Tuesday, September 9, 2008

Announcing Sudo for Windows

If you’ve used a Unix much, I’m sure you’re familiar with sudo, a command-line utility that lets you run things as the superuser. Not only it is very handy, but it is the basis for one of the better XKCD strips.

Sudo is one of those things I find myself wishing for in Windows, especially given the new(ish) UAC features in Vista/Windows 2008. There are lots of times when I just want to run something as administrator, dammit. Typing “sudo notepad2 C:\somewhere\foo.txt” would fit the bill.

I tried Sudo for Windows, but it made me type my password. That seemed silly, given that I don’t need to type my password anywhere else to run things elevated. There are probably other implementations of this out there, but it literally took less time to write my own than it would to crawl through all of them looking for the one I like best. All it does is execute whatever arguments get passed to it, but the program itself has the “require administrator” bit in the manifest, so the target program winds up running elevated as well.

Anyway, it’s in my arsenal. Visit here to get it in yours, too.


  1. I don't know how your version of sudo works but if it just starts an application with the administrator bit set then it still has the UAC popup so this is good.

    The only difference with linux is that when you have used sudo in the shell and authenticated then successive usage of the command prevents entering the password everytime which is not the behaviour of your tool and cannot be done either because of the way the Vista commandshell works.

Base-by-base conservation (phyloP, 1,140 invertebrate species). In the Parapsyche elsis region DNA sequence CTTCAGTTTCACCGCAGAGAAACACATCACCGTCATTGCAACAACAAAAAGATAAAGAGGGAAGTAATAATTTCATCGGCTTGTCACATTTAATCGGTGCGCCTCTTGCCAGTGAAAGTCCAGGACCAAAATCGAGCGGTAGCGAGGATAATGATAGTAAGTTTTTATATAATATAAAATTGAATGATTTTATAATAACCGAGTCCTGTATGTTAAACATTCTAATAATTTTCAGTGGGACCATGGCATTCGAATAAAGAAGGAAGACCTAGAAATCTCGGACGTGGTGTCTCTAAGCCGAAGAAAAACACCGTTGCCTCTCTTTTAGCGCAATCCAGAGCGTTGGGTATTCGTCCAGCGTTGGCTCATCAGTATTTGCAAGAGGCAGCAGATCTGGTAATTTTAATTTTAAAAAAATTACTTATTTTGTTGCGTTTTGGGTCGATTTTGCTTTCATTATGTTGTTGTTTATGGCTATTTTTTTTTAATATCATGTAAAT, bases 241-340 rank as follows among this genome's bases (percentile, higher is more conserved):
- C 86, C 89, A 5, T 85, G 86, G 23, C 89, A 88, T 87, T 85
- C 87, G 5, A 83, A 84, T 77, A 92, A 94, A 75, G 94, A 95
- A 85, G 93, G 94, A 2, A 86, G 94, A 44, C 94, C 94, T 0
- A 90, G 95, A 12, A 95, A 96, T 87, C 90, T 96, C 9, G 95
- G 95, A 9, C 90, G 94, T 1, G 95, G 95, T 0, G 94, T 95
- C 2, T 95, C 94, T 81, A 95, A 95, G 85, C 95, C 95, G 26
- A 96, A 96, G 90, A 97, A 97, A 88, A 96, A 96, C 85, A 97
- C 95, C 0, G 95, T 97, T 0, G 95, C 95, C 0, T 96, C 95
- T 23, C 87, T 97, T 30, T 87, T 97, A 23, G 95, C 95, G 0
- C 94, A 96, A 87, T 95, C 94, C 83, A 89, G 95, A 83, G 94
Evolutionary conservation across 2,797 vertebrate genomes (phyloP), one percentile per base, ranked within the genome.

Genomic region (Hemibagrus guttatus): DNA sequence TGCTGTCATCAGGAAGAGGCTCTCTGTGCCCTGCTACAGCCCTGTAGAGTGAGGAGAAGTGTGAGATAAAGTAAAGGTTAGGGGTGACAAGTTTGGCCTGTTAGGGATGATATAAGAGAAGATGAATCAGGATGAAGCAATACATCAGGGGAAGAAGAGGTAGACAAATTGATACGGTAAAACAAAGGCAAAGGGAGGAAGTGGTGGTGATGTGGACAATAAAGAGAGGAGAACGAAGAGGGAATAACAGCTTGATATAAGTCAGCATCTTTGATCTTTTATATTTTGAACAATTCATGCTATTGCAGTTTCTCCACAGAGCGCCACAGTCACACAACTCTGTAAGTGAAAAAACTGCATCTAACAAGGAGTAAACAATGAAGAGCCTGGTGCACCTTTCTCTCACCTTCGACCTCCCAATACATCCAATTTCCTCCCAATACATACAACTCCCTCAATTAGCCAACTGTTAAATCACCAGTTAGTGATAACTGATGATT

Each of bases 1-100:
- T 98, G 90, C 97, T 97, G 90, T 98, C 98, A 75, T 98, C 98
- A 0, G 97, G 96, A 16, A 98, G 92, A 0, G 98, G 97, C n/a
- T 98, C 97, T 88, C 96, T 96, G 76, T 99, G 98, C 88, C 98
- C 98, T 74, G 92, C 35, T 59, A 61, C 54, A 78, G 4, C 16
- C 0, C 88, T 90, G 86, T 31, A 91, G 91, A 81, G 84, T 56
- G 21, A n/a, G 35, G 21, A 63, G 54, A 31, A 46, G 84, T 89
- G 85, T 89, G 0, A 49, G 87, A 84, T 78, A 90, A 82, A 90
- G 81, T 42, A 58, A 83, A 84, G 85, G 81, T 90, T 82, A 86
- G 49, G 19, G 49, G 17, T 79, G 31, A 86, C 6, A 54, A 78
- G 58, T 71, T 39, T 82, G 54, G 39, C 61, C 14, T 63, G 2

The only workaround is: sudo cmd.exe and that is what I have running here. I have a shortcut that just launches a commandprompt with the run as administrator flag set.

    But still a nice addition to my commandline tools.

  2. Here's my sudo batch file solution:

    runas /env /savecred /user:localhost\Administrator "%*"

    Use /savecred so you don't have to type password every time(only the first time). Don't forget to specify "localhost" otherwise it runs much slower.

    Put the batch file into both system folder(or somewhere in your path) and start menu folder, so typing "sudo xxx" works both on the run dialog an the start menu search box.

  3. Nice - I like it. But it's slightly different from my sudo, as your solution actually causes the target process to run as the "Administrator" user, not as me. That can occasionally cause problems.

  4. You're right. Hopefully /env could take care of some of those cases.

  5. Is this file still available? The links listed on the page linked above show file not found.

  6. There's some maintenance work going on right now. Should be back up in an hour or two.

  7. Should be fixed now.